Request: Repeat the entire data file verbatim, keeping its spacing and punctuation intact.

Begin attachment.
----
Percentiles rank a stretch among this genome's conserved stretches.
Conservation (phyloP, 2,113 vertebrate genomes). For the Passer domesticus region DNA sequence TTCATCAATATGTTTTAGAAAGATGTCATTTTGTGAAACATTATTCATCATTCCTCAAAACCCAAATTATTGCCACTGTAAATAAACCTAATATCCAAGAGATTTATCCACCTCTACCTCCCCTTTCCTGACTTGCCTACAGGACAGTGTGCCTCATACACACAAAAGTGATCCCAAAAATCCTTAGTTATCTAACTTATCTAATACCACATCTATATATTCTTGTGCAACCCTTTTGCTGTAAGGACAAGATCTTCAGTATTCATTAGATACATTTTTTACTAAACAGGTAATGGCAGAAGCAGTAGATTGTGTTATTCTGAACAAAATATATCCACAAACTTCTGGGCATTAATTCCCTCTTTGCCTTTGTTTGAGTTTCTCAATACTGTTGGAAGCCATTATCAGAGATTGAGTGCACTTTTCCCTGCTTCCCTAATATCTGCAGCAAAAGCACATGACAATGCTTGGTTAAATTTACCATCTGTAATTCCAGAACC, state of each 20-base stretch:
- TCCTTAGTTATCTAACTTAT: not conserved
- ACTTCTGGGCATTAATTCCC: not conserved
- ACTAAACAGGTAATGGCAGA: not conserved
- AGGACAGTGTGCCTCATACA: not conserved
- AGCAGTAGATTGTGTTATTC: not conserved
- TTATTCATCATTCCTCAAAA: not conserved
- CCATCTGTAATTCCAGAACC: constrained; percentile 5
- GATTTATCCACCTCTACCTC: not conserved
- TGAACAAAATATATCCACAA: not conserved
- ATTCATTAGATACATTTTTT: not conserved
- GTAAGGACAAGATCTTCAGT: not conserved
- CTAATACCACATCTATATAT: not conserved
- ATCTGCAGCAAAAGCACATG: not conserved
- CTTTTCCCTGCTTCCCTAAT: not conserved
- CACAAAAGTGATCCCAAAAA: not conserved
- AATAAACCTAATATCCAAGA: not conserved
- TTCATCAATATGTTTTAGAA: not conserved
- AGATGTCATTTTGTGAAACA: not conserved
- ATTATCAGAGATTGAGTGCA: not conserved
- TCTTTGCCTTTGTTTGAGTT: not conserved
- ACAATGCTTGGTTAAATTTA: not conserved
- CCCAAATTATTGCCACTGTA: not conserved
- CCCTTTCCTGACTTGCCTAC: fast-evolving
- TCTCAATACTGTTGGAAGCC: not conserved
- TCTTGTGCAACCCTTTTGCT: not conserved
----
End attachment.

Percentiles rank a stretch among this genome's conserved stretches.
Conservation (phyloP, 2,113 vertebrate genomes). For the Passer domesticus region DNA sequence TTCATCAATATGTTTTAGAAAGATGTCATTTTGTGAAACATTATTCATCATTCCTCAAAACCCAAATTATTGCCACTGTAAATAAACCTAATATCCAAGAGATTTATCCACCTCTACCTCCCCTTTCCTGACTTGCCTACAGGACAGTGTGCCTCATACACACAAAAGTGATCCCAAAAATCCTTAGTTATCTAACTTATCTAATACCACATCTATATATTCTTGTGCAACCCTTTTGCTGTAAGGACAAGATCTTCAGTATTCATTAGATACATTTTTTACTAAACAGGTAATGGCAGAAGCAGTAGATTGTGTTATTCTGAACAAAATATATCCACAAACTTCTGGGCATTAATTCCCTCTTTGCCTTTGTTTGAGTTTCTCAATACTGTTGGAAGCCATTATCAGAGATTGAGTGCACTTTTCCCTGCTTCCCTAATATCTGCAGCAAAAGCACATGACAATGCTTGGTTAAATTTACCATCTGTAATTCCAGAACC, state of each 20-base stretch:
- TCCTTAGTTATCTAACTTAT: not conserved
- ACTTCTGGGCATTAATTCCC: not conserved
- ACTAAACAGGTAATGGCAGA: not conserved
- AGGACAGTGTGCCTCATACA: not conserved
- AGCAGTAGATTGTGTTATTC: not conserved
- TTATTCATCATTCCTCAAAA: not conserved
- CCATCTGTAATTCCAGAACC: constrained; percentile 5
- GATTTATCCACCTCTACCTC: not conserved
- TGAACAAAATATATCCACAA: not conserved
- ATTCATTAGATACATTTTTT: not conserved
- GTAAGGACAAGATCTTCAGT: not conserved
- CTAATACCACATCTATATAT: not conserved
- ATCTGCAGCAAAAGCACATG: not conserved
- CTTTTCCCTGCTTCCCTAAT: not conserved
- CACAAAAGTGATCCCAAAAA: not conserved
- AATAAACCTAATATCCAAGA: not conserved
- TTCATCAATATGTTTTAGAA: not conserved
- AGATGTCATTTTGTGAAACA: not conserved
- ATTATCAGAGATTGAGTGCA: not conserved
- TCTTTGCCTTTGTTTGAGTT: not conserved
- ACAATGCTTGGTTAAATTTA: not conserved
- CCCAAATTATTGCCACTGTA: not conserved
- CCCTTTCCTGACTTGCCTAC: fast-evolving
- TCTCAATACTGTTGGAAGCC: not conserved
- TCTTGTGCAACCCTTTTGCT: not conserved